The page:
During the retreat I was on last weekend with other young leaders led by Parker Palmer and Marcy Jackson, Parker mentioned that he never writes books about things he knows, he only writes on things that baffle him.
You know the difference?
You never google the stuff you are sure of, it’s only the stuff where there is a little bit of a question or uncertainty that prompts you to look something up. But it’s more than that too: I think he means that those things that come easy for you. The things that you could do in your sleep. Aren’t they often the things that have little life in them? The easy stuff doesn’t really energize us.
It’s the challenging stuff that wakes you up and leaves us laying in bed all night mulling them over. Those things that baffle you, that confuse you, that you can’t quite get a grip on, there’s life in that. It might sometimes feel stressful, it might not always be clear the solution, but I have found at least for myself that it is usually in this bafflement that I come alive.
Here are some other words for baffle: puzzle, bewilder, mystify, bemuse, confuse, confound, disconcert; informal flummox, faze, stump, make someone scratch their head, be all Greek to, floor, discombobulate.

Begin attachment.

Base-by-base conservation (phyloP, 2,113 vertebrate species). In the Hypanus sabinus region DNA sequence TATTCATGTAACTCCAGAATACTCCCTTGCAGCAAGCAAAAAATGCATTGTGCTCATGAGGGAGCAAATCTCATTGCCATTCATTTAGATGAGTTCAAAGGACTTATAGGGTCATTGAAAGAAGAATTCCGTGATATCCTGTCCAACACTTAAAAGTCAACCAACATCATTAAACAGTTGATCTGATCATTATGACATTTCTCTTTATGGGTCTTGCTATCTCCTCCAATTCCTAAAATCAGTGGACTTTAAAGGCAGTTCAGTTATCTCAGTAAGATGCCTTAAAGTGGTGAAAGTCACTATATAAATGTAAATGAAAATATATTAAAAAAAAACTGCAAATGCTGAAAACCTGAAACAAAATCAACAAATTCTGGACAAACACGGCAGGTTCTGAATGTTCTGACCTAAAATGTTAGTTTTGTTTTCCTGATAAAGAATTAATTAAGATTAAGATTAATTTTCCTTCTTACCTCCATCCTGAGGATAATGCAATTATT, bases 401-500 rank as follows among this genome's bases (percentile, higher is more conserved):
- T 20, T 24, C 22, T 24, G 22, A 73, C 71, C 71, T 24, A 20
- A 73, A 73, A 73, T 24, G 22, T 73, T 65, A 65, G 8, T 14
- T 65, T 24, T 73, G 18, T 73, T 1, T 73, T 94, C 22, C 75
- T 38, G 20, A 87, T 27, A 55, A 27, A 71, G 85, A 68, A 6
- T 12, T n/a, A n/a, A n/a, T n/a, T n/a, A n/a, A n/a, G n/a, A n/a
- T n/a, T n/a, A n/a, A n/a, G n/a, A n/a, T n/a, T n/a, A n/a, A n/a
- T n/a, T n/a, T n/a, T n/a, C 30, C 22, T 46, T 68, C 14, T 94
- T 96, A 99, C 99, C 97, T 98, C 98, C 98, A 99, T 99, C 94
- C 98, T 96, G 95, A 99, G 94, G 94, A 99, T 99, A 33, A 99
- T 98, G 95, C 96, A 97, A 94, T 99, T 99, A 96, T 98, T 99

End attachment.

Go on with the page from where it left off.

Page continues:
We need things that baffle us and in our spiritual lives especially. This is why the focus of the messages over the next two months is going to be The book of Revelation.
In fact many of the words for baffle above are the same words we might use for Revelation.
Friedrich Nietzsche considered Revelation to be “the most rabid outburst of vindictiveness in all recorded history.”
And another person has called it a “script for a horror movie.”
There is no other book of the Bible that baffles me more than Revelation. Even thought I have been studying the bible academically and as a minister since 1997, a lot of this baffles me still and yet this is part of what I love so much about it.
And so of course, after hearing Parker Palmer talk about the importance of bafflement I knew right away that this was the direction we were supposed to take.
I am convinced – and I hope to convince you – that the Bible is not a book to use or to extrapolate information out of but rather a book that is meant to help us listen to God.
Revelation is of course a perfect test case for bafflement – what if instead of avoiding what challenges us we met the challenge with imagination and curiosity? I think that by reflecting and listening to these texts over the next few weeks we will be helped in our listening to God and in our own relationship to scripture.
We were not the intended audience of Revelation
So the first observation I want to make about the book of revelation is very simple: it wasn’t written first and foremost for you and me. It’s not our book. It’s not meant to predict the future. It doesn’t represent our world. At least not at first. And we have a lot of work to do if we are to get to the bottom of what is going on in this book.